• Select a request form, fill it out, and use Create to submit a ticket if you need help.

  • After you submit a request, you’ll receive a confirmation email and a link you can use to track its status.

Staff Support: This portal, which is already in use by UCAR staff for help with UCAR IT services and business applications, has been expanded. It now also serves CISL personnel and NCAR directorate staff who need workstation support and UCAR staff who need support for enterprise IT services that CISL operates. Among other benefits, anyone needing support from both UCAR IT and CISL IT services will be able to find it in one place.

NCAR Research Computing: This portal serves all of our high-performance computing (HPC) system users.

The Knowledge Base includes articles that address some of the most common issues as well as links to related documentation. Users can search the Knowledge Base for HPC-related articles without logging in, but need to log in to submit help requests and get staff-oriented articles.

October 24, 2019

CISL storage engineers will update GLADE’s operating system on Tuesday, October 29. The update is required to bring the file system up to current security and support levels. The maintenance will begin at 7 a.m. MDT and is expected to last until approximately 6 p.m. The GLADE system, Cheyenne and Casper clusters, HPSS tape library, data-access nodes, and the JupyterHub portal will be unavailable during the maintenance window although HPSS is expected to be returned to service by 11 a.m.

Active Globus transfers will be suspended as maintenance is performed; they will resume when GLADE is returned to service. System reservations on Cheyenne and Casper will prevent most batch jobs from executing after 7 a.m. that day. Batch jobs and login sessions that are still running at that time will be killed.

October 24, 2019

CISL will begin using the Jira Service Desk ticket system on Tuesday, October 29, to help users quickly find information or assistance they need. This system features a friendly user interface, simple request forms, and knowledge base articles that answer common questions. Users will log in with their UCAR usernames and CIT passwords. Individuals who do not have CIT passwords can request them by contacting CISL.

High-performance computing (HPC) system users will get support through a new “NCAR Research Computing” portal as described below. A “Staff Support” portal already in use by UCAR staff is being expanded, as well. Among other benefits, anyone needing support from both UCAR IT and CISL IT services will be able to find it in one place.

NCAR Research Computing portal

Through the NCAR Research Computing portal, the CISL User Services Section and High-end Services Section will support staff and external HPC users who need help working with Cheyenne, Casper, and related data-storage systems such as GLADE and Campaign Storage.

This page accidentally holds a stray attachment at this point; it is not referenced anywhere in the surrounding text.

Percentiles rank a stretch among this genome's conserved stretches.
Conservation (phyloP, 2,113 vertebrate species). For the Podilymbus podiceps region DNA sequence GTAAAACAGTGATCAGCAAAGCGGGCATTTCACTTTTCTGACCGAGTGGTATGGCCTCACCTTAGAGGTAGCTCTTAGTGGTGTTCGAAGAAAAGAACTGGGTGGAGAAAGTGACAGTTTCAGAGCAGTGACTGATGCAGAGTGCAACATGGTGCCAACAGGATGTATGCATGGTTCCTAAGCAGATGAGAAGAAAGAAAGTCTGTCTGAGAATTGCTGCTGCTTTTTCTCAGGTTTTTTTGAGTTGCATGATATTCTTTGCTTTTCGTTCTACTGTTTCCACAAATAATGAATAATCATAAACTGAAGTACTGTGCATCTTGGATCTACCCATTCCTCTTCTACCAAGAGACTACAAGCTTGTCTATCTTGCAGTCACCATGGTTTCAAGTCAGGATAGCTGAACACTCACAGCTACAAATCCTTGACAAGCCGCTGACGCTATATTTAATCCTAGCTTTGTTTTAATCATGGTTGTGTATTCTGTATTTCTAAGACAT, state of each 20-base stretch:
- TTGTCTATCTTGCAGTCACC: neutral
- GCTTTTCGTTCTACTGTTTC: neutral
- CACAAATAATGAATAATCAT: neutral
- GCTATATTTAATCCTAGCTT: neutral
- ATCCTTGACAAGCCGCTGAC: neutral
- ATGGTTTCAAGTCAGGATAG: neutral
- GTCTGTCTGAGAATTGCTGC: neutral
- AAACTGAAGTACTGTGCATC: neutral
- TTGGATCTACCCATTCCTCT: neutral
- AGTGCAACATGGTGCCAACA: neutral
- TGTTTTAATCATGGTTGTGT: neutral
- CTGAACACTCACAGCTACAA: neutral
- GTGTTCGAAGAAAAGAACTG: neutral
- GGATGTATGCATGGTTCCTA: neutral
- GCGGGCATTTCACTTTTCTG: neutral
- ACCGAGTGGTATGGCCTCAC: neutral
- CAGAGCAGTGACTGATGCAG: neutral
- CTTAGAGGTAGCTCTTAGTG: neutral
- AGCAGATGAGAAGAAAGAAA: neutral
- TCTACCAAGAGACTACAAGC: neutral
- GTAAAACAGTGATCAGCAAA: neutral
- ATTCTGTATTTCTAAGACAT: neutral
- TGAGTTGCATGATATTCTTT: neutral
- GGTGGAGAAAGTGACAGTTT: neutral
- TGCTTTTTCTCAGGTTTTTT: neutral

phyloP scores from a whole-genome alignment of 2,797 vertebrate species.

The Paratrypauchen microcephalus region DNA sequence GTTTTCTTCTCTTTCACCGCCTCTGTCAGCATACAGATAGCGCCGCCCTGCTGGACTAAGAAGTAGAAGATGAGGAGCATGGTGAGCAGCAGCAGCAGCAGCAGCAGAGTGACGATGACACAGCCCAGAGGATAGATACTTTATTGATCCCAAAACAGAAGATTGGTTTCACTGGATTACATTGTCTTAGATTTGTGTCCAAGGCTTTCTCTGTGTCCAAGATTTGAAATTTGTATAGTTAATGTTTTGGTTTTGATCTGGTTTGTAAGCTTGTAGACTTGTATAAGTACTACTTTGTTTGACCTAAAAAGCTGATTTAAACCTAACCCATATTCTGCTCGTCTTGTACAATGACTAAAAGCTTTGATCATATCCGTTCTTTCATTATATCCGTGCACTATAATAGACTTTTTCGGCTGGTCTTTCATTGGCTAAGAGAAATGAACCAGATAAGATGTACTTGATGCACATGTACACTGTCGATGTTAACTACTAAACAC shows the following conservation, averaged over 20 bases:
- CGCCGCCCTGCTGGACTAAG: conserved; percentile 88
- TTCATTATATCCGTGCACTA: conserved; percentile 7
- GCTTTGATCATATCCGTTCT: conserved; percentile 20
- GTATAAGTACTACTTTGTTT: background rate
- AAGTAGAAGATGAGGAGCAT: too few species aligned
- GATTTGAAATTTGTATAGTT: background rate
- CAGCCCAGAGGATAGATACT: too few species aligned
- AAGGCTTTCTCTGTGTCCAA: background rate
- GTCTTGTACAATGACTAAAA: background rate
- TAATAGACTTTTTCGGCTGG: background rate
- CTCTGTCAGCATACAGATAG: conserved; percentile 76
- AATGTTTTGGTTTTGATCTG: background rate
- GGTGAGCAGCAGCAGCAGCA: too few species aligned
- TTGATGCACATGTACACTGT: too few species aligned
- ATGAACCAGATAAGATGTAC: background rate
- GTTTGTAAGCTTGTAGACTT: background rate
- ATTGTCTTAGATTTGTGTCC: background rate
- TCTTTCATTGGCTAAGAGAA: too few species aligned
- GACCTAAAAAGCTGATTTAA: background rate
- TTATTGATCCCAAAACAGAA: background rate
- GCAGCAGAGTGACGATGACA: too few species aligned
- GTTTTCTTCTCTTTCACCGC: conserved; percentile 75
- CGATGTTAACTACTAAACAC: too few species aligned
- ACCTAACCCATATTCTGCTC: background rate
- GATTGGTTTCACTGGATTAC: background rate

Staff Support portal

The Staff Support portal will serve CISL personnel and NCAR directorate staff who need workstation support, in addition to UCAR staff who need support for enterprise IT services that CISL operates. UCAR staff already use the portal to request help with UCAR IT services and business applications.

The new portals will replace the ExtraView ticketing system for most customer support tasks. However, NETS requests will still use netshelp@ucar.edu.

October 24, 2019

NCAR’s next supercomputer is slated to enter production early in 2022. The procurement process is moving right along, but this next-generation HPC system doesn’t have a name! We need your help coming up with something suitable.

Our goal is to select a name that reflects the value of the computational services we provide in support of our users' work in Earth system science. Our critically important services are among the core activities that enable NCAR to provide knowledge and information for the benefit of society, so it's worth giving some thought to what we will call this new system.

The best name will be easy to spell and pronounce, align with our mission, and inspire some strong visuals/graphics that can become the skins of the computer and even a logo we can use more generally. Suggestions should not conflict with other supercomputer names (e.g., Aurora at ANL, Frontier at ORNL), so you may want to check with Google that they aren't already being used somewhere else.

Submissions are due by Friday, November 22. You can suggest as many as three names. Please use this form to submit them:

What should we call our next supercomputer?

We look forward to seeing what you come up with. 

Pages